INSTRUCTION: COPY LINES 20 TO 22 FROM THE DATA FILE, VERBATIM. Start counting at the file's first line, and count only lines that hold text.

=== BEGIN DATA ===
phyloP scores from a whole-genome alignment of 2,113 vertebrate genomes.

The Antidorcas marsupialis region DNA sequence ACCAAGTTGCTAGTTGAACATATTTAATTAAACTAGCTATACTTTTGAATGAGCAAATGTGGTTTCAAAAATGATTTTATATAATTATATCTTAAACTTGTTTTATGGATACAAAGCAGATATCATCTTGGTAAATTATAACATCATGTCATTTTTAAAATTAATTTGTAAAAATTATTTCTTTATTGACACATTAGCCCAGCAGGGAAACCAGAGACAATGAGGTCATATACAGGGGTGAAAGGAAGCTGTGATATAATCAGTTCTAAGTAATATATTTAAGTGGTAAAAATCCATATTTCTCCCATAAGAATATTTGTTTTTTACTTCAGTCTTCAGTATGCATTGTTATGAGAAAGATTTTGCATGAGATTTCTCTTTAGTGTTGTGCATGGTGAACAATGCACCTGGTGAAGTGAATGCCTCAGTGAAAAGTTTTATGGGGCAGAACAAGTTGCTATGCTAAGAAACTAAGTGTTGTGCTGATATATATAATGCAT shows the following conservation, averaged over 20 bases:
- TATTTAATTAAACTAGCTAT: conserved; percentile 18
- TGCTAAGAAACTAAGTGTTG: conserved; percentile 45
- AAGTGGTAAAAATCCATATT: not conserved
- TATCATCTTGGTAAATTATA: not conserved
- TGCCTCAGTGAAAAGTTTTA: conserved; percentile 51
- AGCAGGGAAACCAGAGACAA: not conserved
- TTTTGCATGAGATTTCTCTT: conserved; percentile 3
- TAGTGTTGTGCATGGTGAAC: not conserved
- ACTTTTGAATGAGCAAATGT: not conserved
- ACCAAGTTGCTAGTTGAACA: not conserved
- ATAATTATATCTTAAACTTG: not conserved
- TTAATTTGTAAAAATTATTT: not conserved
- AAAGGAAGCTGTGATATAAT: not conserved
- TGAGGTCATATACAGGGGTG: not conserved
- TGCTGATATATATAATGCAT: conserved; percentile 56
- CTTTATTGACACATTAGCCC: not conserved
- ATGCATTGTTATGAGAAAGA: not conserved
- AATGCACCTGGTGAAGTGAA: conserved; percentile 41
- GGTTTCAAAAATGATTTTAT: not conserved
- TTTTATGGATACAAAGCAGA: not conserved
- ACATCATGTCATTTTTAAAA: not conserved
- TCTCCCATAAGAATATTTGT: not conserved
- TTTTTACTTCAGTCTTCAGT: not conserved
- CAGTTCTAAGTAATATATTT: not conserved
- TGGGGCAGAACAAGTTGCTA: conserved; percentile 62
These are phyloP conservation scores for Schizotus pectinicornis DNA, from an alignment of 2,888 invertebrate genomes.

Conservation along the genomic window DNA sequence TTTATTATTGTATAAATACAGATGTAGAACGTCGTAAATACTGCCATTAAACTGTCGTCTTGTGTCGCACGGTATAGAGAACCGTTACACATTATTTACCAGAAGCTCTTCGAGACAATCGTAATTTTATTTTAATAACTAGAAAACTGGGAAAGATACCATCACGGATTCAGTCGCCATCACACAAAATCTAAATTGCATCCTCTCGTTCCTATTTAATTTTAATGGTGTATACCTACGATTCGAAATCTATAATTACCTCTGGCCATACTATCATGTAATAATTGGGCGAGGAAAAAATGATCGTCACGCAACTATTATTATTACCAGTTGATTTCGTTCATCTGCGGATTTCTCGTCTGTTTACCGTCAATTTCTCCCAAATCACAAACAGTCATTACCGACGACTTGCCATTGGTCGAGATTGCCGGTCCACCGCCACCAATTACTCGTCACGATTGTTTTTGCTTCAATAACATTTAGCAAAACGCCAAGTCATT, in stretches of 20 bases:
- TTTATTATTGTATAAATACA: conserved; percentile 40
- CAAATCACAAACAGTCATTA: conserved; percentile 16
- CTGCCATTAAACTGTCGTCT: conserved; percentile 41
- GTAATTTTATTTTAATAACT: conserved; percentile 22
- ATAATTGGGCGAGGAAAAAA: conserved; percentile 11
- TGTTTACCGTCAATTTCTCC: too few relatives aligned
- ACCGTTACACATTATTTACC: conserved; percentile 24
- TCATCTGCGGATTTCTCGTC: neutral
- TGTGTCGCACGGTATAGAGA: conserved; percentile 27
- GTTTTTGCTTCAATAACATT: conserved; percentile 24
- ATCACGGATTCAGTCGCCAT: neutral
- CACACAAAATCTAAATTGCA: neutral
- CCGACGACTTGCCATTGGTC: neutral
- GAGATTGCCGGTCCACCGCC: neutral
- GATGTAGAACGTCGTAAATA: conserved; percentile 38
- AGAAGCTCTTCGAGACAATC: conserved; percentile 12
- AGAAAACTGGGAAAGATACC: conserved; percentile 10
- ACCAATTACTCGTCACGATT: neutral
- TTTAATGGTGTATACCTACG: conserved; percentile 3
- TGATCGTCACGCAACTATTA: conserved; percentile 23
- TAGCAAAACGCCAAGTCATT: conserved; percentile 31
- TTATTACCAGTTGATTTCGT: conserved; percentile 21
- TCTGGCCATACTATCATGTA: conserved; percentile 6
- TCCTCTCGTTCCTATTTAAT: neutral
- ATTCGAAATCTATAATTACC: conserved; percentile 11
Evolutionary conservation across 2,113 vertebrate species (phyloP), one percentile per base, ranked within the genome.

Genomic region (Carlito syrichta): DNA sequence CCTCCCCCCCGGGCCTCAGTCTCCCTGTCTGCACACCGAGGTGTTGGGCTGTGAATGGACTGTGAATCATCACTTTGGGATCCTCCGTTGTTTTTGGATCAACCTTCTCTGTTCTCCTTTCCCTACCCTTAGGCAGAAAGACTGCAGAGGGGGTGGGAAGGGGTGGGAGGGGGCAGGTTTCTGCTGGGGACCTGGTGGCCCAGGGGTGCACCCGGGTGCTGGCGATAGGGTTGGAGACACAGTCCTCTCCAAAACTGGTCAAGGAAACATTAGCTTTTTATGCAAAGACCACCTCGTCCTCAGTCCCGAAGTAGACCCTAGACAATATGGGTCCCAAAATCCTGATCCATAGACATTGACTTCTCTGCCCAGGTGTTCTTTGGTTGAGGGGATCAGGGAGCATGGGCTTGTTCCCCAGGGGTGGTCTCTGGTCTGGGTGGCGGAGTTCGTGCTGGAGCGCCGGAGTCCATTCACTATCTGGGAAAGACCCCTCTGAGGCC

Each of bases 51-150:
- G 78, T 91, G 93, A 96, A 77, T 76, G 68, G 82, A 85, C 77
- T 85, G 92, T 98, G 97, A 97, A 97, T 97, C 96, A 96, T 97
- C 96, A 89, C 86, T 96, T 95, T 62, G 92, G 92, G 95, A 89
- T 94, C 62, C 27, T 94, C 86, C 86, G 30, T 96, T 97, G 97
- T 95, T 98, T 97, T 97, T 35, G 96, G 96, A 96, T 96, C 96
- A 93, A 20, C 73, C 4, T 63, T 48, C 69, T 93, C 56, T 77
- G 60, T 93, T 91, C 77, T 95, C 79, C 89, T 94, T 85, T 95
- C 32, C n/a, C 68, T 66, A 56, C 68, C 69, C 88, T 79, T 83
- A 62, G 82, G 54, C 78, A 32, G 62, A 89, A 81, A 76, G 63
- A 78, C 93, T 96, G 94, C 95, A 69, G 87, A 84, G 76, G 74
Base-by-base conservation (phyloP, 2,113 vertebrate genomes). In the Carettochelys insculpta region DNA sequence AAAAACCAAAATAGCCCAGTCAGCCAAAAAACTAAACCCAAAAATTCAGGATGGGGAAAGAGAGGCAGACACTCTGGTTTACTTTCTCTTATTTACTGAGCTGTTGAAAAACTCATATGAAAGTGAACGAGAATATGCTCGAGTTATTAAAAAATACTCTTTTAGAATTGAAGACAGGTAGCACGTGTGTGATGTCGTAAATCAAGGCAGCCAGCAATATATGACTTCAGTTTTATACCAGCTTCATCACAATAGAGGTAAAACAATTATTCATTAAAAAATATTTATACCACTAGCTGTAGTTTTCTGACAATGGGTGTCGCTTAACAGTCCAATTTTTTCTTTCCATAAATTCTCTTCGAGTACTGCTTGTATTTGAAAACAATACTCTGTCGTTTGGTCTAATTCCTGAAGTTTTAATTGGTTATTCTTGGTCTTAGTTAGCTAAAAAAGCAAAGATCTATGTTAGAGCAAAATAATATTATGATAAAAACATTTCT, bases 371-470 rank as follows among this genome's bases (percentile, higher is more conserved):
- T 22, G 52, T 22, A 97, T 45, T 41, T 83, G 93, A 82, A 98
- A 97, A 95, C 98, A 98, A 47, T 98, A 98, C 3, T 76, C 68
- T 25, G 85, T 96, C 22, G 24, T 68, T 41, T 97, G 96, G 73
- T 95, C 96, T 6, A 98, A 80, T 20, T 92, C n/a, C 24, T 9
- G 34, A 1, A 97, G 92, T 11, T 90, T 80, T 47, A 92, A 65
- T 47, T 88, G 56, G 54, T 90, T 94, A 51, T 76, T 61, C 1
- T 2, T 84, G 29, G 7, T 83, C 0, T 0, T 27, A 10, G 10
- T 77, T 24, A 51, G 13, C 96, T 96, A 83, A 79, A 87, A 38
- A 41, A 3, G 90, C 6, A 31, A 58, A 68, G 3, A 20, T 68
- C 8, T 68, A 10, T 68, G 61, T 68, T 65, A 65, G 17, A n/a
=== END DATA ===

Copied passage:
- AATGCACCTGGTGAAGTGAA: conserved; percentile 41
- GGTTTCAAAAATGATTTTAT: not conserved
- TTTTATGGATACAAAGCAGA: not conserved